[Date Prev][Date Next][Thread Prev][Thread Next][Date Index][Thread Index][Subject Index][Author Index]

Re: Breakup of Pangaea

From: "Larry Lynch, Univ of Wis-Eau Claire" <LYNCHLD@cnsvax.uwec.edu>
 > Regarding dinosaur extinctions, I haven't seen much reference to the
 > effects of continental drift and the breakup of Pangaea as a possible
 > influence on dinosaur survival.  By the end of the Cretaceous, Pangaea
 > was coming apart, as I understand it, and it appears from maps I've
 > seen that North America was headed from the north temperate zone
 > from a previous position in the tropics. 

More or less.  But the main issue is one of timing and climatic
gradients.  The break-up was well under way, even by the middle
part of the Cretaceous, long before the big extinctions (in
fact there were one or two lesser mass extinctions in the Late
Cretaceous prior to the big one).

Also, until the very end of the Cretaceous, the climatic gradients
were very shallow, and "tropical" climates extended to about the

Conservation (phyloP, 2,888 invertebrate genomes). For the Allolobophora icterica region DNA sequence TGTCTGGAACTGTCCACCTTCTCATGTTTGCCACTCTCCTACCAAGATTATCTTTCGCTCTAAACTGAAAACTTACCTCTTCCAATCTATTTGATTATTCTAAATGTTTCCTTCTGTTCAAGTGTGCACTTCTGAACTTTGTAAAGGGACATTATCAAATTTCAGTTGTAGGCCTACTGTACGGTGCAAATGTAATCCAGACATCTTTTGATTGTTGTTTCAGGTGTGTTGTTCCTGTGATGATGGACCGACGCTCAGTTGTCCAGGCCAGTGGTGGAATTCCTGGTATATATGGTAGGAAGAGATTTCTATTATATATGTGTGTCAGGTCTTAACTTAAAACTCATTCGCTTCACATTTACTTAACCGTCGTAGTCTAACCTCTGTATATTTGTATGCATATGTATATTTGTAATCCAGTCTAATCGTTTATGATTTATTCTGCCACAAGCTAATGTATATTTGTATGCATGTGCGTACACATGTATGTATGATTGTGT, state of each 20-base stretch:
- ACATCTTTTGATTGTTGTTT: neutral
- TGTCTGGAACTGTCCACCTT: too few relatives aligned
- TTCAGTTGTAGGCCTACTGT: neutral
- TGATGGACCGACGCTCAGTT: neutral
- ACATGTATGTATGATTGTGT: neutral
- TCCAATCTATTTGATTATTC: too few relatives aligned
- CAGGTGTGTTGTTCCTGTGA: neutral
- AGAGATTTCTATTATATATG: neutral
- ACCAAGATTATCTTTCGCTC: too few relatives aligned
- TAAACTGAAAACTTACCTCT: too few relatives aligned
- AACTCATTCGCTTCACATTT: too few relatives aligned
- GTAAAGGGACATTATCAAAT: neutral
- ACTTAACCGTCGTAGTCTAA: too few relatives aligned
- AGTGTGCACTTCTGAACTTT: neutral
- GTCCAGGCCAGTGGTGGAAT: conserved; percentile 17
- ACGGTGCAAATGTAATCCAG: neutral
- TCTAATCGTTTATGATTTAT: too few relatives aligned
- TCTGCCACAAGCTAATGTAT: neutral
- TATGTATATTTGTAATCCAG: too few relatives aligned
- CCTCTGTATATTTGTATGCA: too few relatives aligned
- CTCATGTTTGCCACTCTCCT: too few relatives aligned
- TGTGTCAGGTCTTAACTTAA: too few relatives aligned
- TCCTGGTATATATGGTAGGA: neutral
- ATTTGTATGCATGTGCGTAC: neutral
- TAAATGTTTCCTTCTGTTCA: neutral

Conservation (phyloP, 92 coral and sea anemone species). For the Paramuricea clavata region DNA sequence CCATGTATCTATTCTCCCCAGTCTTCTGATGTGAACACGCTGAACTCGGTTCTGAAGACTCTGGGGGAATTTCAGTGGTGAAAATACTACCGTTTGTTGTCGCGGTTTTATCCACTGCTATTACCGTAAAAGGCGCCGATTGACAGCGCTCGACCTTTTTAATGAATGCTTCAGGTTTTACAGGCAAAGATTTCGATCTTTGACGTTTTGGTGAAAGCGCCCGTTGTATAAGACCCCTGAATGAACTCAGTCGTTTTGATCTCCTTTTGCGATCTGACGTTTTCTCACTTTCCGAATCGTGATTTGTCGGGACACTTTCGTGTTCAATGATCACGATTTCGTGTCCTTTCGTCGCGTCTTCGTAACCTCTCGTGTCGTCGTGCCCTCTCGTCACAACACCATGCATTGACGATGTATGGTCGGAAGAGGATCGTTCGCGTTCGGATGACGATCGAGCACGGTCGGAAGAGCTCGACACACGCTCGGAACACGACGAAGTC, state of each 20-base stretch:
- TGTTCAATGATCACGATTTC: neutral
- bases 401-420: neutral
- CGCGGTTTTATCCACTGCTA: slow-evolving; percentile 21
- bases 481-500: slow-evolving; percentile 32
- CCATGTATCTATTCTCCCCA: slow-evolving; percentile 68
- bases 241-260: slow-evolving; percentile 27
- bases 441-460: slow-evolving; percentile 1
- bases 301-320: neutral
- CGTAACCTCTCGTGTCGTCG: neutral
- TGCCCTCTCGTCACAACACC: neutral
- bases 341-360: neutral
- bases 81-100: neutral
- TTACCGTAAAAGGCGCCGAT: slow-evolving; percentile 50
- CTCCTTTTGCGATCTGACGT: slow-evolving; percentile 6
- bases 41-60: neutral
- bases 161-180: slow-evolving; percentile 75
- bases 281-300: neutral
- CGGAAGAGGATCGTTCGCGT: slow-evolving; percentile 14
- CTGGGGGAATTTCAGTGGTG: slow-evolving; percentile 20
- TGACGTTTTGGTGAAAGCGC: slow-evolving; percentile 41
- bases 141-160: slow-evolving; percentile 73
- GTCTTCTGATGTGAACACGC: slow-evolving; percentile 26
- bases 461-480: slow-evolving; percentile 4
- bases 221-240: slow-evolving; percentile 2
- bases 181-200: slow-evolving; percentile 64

modern Canadian border, and "warm" climates existed throughout zone
covered by the major Canadian fossil beds.

Even at the very end, the whole Earth was far warmwr than it is now,
and the main change was apparently increased seasonality due to
the lowering sea levels.

 >  Is this an accurate
 > impression, or am I all wet?  (I am strictly an interested amateur
 > in all this.)  It seems to me that there would have been a drastic
 > climatic change as a result of all this.

There wasn't as much as you would think, but what is more,
much of it happened about the same time as the typical Late
Cretaceous dinosaur groups first began to become important,
that is the time when hadrosaurs and ceratopsians started to
become a major part of the ecology.

swf@elsegundoca.ncr.com         sarima@netcom.com

The peace of God be with you.